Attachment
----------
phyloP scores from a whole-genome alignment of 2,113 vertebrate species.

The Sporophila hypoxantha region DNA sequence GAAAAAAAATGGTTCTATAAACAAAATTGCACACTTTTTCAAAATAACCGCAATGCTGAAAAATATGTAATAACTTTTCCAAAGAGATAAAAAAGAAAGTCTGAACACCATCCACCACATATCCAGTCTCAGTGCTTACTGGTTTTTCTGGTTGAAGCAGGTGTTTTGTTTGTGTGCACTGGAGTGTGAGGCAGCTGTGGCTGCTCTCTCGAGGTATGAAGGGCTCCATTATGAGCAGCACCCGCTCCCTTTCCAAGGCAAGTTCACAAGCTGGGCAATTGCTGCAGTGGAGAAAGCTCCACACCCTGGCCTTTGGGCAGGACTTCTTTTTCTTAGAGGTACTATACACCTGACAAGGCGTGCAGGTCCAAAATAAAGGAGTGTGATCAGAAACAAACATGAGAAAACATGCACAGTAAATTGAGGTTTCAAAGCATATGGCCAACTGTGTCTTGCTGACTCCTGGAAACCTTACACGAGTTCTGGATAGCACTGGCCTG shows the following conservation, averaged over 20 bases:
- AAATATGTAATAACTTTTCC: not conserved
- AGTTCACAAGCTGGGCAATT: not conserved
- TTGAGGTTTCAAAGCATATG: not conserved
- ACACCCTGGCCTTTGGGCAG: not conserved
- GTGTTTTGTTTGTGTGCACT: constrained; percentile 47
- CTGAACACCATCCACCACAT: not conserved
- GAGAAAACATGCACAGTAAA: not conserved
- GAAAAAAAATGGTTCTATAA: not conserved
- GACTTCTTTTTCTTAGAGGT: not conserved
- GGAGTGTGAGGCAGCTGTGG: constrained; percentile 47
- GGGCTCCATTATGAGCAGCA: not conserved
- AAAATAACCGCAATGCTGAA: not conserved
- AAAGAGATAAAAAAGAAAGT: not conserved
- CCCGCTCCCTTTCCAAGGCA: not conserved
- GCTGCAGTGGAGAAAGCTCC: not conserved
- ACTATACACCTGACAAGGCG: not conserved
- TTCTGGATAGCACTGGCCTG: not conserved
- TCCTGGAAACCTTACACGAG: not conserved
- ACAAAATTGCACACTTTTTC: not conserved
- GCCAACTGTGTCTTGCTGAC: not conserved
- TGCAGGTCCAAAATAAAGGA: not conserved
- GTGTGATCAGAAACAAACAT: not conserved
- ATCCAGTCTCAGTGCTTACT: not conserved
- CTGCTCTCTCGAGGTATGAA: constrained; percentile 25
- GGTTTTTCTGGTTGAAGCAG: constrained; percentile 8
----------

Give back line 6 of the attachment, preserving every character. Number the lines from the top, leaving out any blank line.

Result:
- ACACCCTGGCCTTTGGGCAG: not conserved